2021         2020       Variance     % Change        2021         2020       Variance     % Change
Total operating
cash cost before
by­product revenues    $   817.9    $   684.6    $   133.3        19.5 %  

$ 1,589.3 $ 1,420.3 $ 169.0 11.9 % Total by­product revenues

               $ (521.1)    $ (321.5)    $ (199.6)        62.1 %    $ (914.8)    $ (661.7)    $ (253.1)        38.2 %
Total operating
cash cost net of
by­product revenues    $   296.8    $   363.1    $  (66.3)      (18.3) %  

$ 674.5 $ 758.6 $ (84.1) (11.1) % Total pounds of copper produced(2) 507.7 541.7 (34.0) (6.3) %

      1,018.5      1,059.6       (41.1)       (3.9) %
Operating cash cost
per pound before
by­product revenues    $    1.61    $    1.26    $    0.35        27.8 %    $    1.56    $    1.34    $    0.22        16.4 %
By­products per
pound revenues         $  (1.02)    $  (0.59)    $  (0.43)        72.9 %    $  (0.90)    $  (0.62)    $  (0.28)        45.2 %
Operating cash cost
per pound net of
by­product revenues    $    0.59    $    0.67    $  (0.08)      (11.9) %  

$ 0.66 $ 0.72 $ (0.06) (8.3) %

(1) These are non-GAAP measures. Please see page 60 for reconciliation to GAAP

measure.

(2) Net of metallurgical losses.





As seen in the table above, our per pound cash cost before by-product revenues
in the second quarter of 2021 was 27.4% higher than in the same period of 2020.
This increase is mainly attributable to an increase in production costs and to
the unit cost effect of lower production. Our cash cost per pound net of
by-product revenue for the second quarter of 2021 decreased 12.1% when compared
with the same period of 2020. This was mainly attributable to a significant
increase in by-product revenues.



For the six months ended June 30, 2021, our per pound cash cost before
by-product revenues was 16.4% higher than in the same period of 2020. This
increase was mainly driven by an increase in production costs. The operating
cash cost per pound of copper net of by-product revenue was $0.66 in the six
months ended June 30, 2021. This represented an improvement of 7.8% compared to
the $0.72 reported in the same period of 2020 and was mainly due to a
significant increase in by-product revenues.



Metal Prices: The profitability of our operations is dependent on, and our
financial performance is significantly affected by, the international market
prices for the products we produce, and for copper, molybdenum, zinc and silver
in particular.



We are subject to market risks arising from the volatility of copper and other
metal prices. For the remaining six months of 2021, assuming that expected metal
production and sales are achieved, tax rates remain unchanged and no effects are
generated by potential hedging programs, metal price sensitivity factors would
indicate the following change in estimated net income attributable to SCC
resulting from metal price changes:




                                             Copper      Molybdenum       Zinc         Silver
Change in metal prices (per pound
except silver-per ounce)                   $     0.10    $      1.00    $    0.10    $     1.00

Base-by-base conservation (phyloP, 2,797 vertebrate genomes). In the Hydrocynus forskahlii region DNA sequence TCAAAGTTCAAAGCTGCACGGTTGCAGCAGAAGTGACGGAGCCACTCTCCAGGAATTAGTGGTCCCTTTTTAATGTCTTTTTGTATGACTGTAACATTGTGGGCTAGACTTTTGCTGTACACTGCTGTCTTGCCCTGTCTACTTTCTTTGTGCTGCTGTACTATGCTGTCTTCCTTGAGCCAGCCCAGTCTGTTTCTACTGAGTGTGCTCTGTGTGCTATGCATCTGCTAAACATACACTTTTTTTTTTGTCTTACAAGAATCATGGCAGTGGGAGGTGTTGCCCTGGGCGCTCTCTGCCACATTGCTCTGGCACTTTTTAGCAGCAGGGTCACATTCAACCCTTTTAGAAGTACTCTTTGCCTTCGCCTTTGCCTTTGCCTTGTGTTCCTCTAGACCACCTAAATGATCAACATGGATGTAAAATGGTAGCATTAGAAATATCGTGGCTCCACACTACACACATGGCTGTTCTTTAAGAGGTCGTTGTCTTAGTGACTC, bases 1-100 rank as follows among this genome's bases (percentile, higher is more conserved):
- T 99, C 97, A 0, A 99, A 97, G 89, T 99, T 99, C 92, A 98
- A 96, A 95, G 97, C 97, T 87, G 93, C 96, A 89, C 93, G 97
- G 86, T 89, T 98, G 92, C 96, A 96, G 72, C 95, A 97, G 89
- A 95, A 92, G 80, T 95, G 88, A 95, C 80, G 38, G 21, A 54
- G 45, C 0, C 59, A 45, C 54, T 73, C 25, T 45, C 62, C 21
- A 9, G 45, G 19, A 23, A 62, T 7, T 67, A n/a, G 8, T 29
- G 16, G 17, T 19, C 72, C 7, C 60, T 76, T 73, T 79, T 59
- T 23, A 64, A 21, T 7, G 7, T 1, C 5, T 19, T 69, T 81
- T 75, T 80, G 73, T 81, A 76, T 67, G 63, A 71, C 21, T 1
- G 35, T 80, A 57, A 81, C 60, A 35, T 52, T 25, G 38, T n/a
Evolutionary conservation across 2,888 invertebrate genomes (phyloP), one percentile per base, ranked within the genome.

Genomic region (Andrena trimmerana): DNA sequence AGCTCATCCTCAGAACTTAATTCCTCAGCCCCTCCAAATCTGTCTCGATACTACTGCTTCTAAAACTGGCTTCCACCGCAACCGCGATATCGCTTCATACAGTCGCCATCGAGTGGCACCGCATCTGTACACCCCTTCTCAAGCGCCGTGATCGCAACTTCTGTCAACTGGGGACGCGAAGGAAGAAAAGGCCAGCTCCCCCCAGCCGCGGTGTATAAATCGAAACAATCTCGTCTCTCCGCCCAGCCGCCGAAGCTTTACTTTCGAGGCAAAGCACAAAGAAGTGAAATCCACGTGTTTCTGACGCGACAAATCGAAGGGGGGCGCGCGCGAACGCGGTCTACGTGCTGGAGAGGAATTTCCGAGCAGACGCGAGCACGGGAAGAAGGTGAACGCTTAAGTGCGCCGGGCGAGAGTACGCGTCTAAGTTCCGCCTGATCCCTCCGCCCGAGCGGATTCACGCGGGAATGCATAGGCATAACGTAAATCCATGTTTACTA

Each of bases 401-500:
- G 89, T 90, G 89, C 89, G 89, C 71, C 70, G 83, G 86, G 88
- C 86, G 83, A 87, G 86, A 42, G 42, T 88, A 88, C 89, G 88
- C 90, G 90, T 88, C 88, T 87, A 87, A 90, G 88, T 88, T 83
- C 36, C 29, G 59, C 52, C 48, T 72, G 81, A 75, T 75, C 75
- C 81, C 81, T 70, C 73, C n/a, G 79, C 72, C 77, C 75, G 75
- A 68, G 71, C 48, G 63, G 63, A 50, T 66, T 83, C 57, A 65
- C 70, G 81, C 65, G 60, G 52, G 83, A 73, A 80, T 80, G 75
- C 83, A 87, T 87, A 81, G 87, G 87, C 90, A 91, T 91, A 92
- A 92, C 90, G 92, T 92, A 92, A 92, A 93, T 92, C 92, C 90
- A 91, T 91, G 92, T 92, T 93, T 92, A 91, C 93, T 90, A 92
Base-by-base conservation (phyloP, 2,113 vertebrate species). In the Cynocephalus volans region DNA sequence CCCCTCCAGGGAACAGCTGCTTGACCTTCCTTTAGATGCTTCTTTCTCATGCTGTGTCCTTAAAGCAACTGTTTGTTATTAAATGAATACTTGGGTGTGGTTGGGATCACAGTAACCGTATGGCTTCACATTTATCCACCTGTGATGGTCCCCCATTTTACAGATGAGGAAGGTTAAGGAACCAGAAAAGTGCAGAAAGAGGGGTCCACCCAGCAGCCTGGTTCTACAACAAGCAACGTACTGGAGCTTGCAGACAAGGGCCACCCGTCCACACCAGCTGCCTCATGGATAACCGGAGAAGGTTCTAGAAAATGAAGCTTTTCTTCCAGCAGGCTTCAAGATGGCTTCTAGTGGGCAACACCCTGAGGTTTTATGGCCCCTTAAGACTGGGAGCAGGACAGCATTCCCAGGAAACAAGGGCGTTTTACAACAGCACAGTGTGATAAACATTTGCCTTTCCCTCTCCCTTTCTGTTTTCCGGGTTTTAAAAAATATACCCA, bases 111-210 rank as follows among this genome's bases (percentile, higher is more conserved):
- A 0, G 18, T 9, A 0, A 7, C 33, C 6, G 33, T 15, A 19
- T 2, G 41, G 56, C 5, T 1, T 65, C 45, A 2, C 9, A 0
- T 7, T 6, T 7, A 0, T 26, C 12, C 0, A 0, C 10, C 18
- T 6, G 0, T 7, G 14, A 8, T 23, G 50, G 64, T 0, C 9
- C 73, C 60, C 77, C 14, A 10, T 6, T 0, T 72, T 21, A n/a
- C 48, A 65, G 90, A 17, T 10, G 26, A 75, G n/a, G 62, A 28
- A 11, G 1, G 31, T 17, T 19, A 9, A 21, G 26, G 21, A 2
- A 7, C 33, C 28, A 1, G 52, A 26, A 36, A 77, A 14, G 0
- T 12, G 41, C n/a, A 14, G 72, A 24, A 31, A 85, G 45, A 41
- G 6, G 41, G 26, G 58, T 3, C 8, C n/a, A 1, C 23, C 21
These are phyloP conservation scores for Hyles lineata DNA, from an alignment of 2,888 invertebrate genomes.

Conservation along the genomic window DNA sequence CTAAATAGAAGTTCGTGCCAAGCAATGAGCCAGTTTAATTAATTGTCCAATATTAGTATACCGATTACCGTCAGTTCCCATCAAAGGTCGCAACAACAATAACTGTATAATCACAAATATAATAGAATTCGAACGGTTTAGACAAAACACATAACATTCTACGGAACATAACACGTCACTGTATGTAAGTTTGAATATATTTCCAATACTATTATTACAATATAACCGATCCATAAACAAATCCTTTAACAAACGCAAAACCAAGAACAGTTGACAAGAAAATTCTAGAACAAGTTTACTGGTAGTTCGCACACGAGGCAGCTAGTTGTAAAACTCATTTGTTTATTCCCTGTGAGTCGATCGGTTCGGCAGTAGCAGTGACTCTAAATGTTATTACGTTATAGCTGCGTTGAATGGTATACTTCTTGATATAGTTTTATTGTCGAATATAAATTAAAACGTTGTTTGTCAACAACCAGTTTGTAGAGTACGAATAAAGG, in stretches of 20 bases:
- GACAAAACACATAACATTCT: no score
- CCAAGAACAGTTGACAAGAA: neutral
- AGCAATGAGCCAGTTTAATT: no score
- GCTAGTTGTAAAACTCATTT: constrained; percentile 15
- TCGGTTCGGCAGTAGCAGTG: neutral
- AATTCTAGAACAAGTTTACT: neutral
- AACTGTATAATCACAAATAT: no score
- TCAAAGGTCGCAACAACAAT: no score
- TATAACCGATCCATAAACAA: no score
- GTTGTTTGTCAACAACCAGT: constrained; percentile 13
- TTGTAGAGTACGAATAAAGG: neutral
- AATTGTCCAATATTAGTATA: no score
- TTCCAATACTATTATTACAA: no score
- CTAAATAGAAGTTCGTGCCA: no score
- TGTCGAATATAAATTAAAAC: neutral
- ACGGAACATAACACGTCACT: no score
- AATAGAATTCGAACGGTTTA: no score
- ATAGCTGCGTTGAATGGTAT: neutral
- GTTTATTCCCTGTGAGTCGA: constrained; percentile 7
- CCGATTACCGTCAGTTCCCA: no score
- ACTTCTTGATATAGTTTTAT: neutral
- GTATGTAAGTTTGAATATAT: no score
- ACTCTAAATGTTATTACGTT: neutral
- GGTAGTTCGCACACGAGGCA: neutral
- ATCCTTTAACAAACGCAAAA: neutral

Change in net earnings (in millions)       $     58.7    $      18.9    $  
  6.9    $      7.0




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Business Segments: We view our Company as having three reportable segments and
manage it on the basis of these segments. These segments are (1) our Peruvian
operations, (2) our Mexican open-pit operations and (3) our Mexican underground
operations, known as our IMMSA unit. Our Peruvian operations include the
Toquepala and Cuajone mine complexes and the smelting and refining plants,
industrial railroad and port facilities that service both mines. The Peruvian
operations produce copper, with significant by-product production of molybdenum,
silver and other material. Our Mexican open-pit operations include La Caridad
and Buenavista mine complexes, the smelting and refining plants and support
facilities, which service both mines. The Mexican open pit operations produce
copper, with significant by-product production of molybdenum, silver and other
material. Our IMMSA unit includes five underground mines that produce zinc,
lead, copper, silver and gold, and several industrial processing facilities
for
zinc, copper and silver.


Segment information is included in our review of "Results of Operations" in this item and also in Note 13 "Segment and Related Information" of our condensed consolidated financial statements.




Inflation and Exchange Rate Effect of the Peruvian Sol and the Mexican Peso: Our
functional currency is the U.S. dollar and our revenues are primarily
denominated in U.S. dollars. Significant portions of our operating costs are
denominated in Peruvian sol and Mexican pesos. Accordingly, when inflation and
currency devaluation/appreciation of the Peruvian currency and Mexican currency
occur, our operating results can be affected. In recent years, we believe such
changes have not had a material effect on our results and financial position.
Please see Item 3. "Quantitative and Qualitative Disclosures about Market Risk"
for more detailed information.



Capital Investment Programs: We made capital investments of $452.4 million in
the six months ended June 30, 2021, compared to $214.3 million in the same
period of 2020. In general, the capital investments and investment projects
described below are intended to increase production, decrease costs or address
social and environmental commitments.



Set forth below are descriptions of some of our current expected capital
investment programs. We expect to meet the cash requirements for these projects
by utilizing cash on hand; internally generated funds and additional external
financing, including funding received in September 2019. All capital spending
plans will continue to be reviewed and adjusted to respond to changes in the
economy, market conditions or the COVID-19 pandemic.



Projects in Mexico:



Buenavista Zinc - Sonora: This project is located within the Buenavista facility
and includes the development of a new concentrator to produce approximately
100,000 tons of zinc and 20,000 tons of copper per year. We have completed the